Compare any two graphics cards:
GeForce 9800 GT 1GB vs GeForce GT 430 1GB
IntroThe GeForce 9800 GT 1GB features core clock speeds of 600 MHz on the GPU, and 900 MHz on the 1024 MB of GDDR3 memory. It features 112 SPUs as well as 56 TAUs and 16 Rasterization Operator Units.
Compare those specifications to the GeForce GT 430 1GB, which comes with GPU clock speed of 700 MHz, and 1024 MB of GDDR3 memory set to run at 900 MHz through a 128-bit bus. It also is comprised of 96 Stream Processors, 16 TAUs, and 4 Raster Operation Units.
(No game benchmarks for this combination yet.)
Power Usage and Theoretical Benchmarks
Power Consumption (Max TDP)
Theoretically speaking, the GeForce 9800 GT 1GB should be 100% quicker than the GeForce GT 430 1GB in general, because of its higher bandwidth. (explain)
Texel RateThe GeForce 9800 GT 1GB should be quite a bit (approximately 200%) faster with regards to anisotropic filtering than the GeForce GT 430 1GB. (explain)
Pixel RateThe GeForce 9800 GT 1GB should be much (about 243%) faster with regards to FSAA than the GeForce GT 430 1GB, and also will be capable of handling higher resolutions without slowing down too much. (explain)
Please note that the above 'benchmarks' are all just theoretical - the results were calculated based on the card's specifications, and real-world performance may (and probably will) vary at least a bit.
Please note that the price comparisons are based on search keywords - sometimes it might show cards with very similar names that are not exactly the same as the one chosen in the comparison. We do try to filter out the wrong results as best we can, though.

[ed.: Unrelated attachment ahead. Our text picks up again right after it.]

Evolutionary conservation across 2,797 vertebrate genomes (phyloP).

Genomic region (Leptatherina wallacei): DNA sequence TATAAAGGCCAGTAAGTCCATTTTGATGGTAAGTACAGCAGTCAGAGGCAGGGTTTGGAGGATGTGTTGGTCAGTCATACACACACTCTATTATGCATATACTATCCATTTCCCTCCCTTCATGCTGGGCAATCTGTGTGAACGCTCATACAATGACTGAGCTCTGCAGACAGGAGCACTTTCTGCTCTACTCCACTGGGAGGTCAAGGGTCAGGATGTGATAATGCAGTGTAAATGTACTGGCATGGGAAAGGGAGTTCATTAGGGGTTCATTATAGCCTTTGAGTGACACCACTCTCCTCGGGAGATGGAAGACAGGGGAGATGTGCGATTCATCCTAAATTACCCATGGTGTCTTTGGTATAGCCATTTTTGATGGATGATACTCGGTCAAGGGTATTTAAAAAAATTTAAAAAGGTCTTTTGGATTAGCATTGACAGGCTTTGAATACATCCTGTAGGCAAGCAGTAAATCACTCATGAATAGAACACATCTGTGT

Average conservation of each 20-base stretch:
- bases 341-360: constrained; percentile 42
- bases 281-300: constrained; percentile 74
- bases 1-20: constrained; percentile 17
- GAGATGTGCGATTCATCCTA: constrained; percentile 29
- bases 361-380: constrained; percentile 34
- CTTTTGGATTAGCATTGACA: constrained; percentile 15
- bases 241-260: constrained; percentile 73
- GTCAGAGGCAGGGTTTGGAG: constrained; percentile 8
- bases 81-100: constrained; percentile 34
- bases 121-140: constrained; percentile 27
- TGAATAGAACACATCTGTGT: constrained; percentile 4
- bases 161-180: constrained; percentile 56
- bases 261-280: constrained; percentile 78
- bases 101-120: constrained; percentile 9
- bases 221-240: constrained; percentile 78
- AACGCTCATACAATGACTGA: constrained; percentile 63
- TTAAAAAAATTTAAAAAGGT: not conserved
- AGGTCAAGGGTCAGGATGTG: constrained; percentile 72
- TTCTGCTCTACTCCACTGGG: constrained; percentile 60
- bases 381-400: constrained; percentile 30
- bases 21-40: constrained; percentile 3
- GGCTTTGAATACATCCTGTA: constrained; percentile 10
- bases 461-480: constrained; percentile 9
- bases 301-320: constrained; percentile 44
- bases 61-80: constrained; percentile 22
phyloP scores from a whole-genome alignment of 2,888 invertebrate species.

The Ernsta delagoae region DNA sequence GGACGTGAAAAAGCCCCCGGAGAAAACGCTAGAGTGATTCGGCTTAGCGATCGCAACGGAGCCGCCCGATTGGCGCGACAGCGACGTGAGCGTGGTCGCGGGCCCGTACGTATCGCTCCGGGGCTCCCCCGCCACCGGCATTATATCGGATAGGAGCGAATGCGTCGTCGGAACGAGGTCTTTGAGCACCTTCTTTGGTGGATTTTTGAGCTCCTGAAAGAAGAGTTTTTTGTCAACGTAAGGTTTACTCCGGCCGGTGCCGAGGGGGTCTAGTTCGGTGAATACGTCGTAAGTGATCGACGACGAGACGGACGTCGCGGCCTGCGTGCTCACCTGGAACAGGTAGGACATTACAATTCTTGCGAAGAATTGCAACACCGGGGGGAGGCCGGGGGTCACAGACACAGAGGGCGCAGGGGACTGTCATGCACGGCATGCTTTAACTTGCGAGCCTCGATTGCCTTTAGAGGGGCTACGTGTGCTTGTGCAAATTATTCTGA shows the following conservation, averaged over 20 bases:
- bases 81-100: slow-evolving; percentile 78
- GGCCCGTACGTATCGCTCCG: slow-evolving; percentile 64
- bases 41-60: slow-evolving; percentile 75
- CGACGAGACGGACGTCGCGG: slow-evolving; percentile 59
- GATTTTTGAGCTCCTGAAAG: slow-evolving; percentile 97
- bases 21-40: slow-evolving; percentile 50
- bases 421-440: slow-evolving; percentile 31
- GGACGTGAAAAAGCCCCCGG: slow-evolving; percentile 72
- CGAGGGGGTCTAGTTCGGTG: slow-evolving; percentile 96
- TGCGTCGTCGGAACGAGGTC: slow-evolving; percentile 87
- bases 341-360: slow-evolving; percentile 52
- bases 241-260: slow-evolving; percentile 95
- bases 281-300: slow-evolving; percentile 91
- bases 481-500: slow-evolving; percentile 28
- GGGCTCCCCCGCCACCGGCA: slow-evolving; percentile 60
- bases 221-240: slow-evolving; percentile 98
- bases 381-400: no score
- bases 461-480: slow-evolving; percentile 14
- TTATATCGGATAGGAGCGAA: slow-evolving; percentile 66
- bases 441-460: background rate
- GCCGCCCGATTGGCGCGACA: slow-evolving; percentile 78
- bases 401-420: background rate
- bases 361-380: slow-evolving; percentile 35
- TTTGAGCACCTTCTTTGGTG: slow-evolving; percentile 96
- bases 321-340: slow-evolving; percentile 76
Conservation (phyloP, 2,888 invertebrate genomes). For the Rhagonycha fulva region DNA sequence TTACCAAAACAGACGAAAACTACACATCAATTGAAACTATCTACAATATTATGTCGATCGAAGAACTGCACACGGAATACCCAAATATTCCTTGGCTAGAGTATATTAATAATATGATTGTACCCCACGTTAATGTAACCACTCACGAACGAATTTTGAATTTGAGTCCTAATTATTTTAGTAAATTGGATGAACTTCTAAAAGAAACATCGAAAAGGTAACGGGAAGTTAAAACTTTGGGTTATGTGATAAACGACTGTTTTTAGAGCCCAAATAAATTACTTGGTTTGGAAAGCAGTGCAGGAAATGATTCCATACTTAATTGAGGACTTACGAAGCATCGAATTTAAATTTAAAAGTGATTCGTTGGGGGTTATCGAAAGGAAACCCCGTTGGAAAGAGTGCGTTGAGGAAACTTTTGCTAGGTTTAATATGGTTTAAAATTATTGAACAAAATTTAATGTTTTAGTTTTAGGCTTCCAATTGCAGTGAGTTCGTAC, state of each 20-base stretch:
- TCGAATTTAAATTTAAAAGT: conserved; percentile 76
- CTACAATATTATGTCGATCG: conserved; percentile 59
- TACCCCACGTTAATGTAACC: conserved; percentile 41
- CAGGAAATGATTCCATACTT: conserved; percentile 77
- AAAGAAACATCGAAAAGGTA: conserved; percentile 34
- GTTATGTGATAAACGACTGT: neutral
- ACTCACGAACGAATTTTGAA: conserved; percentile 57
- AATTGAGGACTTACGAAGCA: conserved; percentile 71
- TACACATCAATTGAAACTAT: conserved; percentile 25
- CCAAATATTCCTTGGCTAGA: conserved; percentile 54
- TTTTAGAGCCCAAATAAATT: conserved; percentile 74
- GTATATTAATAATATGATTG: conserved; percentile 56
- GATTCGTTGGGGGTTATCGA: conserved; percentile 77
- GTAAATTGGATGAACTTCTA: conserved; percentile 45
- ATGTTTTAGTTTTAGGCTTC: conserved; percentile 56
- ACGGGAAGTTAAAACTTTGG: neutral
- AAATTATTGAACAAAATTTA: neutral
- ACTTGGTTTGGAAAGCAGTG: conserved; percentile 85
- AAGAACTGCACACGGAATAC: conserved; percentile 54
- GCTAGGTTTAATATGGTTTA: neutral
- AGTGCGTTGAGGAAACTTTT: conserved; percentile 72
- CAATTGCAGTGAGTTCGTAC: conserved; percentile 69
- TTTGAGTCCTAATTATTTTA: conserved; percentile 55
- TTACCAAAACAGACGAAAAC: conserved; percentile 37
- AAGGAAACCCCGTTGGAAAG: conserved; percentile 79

Memory Bandwidth: Memory bandwidth is the maximum amount of information (in units of MB per second) that can be transported past the external memory interface in one second. It's worked out by multiplying the interface width by its memory speed. In the case of DDR type RAM, the result should be multiplied by 2 again. If DDR5, multiply by 4 instead. The higher the memory bandwidth, the faster the card will be in general. It especially helps with AA, High Dynamic Range and higher screen resolutions.
Texel Rate: Texel rate is the maximum amount of texture map elements (texels) that can be applied in one second. This is calculated by multiplying the total amount of texture units by the core clock speed of the chip. The higher the texel rate, the better the video card will be at handling texture filtering (anisotropic filtering - AF). It is measured in millions of texels processed in one second.
Pixel Rate: Pixel rate is the maximum amount of pixels the video card could possibly record to its local memory in a second - measured in millions of pixels per second. Pixel rate is calculated by multiplying the amount of ROPs by the the core speed of the card. ROPs (Raster Operations Pipelines - sometimes also referred to as Render Output Units) are responsible for drawing the pixels (image) on the screen. The actual pixel fill rate is also dependant on lots of other factors, most notably the memory bandwidth - the lower the memory bandwidth is, the lower the potential to reach the maximum fill rate.